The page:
The poll showed Syriza set to win 25 percent of votes, just behind New Democracy on 25.3 percent. More than one in 10 voters remained undecided, meaning the final outcome is far from certain.
Vassiliki Thanou, an anti-austerity advocate who has argued against wage cuts for judges and court officials, will be sworn in as the country’s first female prime minister.
Syriza says it is aiming for an outright majority, although the strength of its support is unclear due to a lack of surveys by leading pollsters in the past month.
The prime minister hopes to strengthen his hold on power in snap elections after seven months in office in which he fought Greece’s creditors for a better bailout deal but had to cave in.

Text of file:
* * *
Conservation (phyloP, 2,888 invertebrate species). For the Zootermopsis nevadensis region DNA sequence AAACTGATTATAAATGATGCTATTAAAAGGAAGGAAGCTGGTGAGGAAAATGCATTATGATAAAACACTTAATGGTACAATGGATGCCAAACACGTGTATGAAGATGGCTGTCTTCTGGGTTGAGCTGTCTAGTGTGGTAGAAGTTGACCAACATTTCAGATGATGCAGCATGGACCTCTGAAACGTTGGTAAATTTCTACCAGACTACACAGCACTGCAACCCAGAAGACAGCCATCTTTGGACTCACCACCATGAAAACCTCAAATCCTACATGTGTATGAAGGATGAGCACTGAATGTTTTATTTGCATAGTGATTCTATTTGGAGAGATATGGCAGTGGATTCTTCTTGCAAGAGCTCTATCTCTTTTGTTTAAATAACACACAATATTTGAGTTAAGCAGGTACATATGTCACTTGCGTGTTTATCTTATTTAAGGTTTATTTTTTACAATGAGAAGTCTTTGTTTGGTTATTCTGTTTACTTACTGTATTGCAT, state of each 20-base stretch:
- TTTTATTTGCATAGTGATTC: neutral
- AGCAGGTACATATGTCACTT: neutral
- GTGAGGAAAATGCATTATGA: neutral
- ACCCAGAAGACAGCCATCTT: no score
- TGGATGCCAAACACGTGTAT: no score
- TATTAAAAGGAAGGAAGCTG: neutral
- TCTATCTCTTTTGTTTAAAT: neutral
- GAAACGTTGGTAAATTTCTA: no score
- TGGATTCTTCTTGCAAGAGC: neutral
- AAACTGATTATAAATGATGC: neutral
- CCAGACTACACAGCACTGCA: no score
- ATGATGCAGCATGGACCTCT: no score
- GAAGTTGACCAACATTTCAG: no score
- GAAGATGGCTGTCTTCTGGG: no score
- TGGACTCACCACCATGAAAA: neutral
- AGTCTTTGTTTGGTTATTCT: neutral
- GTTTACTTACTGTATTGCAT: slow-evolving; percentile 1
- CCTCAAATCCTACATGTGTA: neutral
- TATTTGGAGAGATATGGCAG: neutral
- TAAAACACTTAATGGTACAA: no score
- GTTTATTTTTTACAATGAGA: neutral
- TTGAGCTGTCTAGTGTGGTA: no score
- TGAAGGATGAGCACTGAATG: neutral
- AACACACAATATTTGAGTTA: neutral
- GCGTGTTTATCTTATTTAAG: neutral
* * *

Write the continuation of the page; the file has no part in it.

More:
Tsipras is hoping to quell a rebellion in his leftist Syriza party and seal support to implement a tough bailout program.
Tsipras faces a tough Syriza central committee session on Thursday with many activists angered by his acceptance of bailout terms more stringent than those voters rejected in a July 5 referendum.
Any hope of a fresh start in fraught relations between Greece’s leftist government, purged of its most radical members, and the institutions representing its creditors, appeared to be dashed by the flurry of assertions and rebuttals.
The cautious reopening of the banks, and an increase in value added tax on restaurant food and public transport from Monday, are aimed at restoring trust inside and outside Greece after an aid-for-reforms deal last week averted bankruptcy.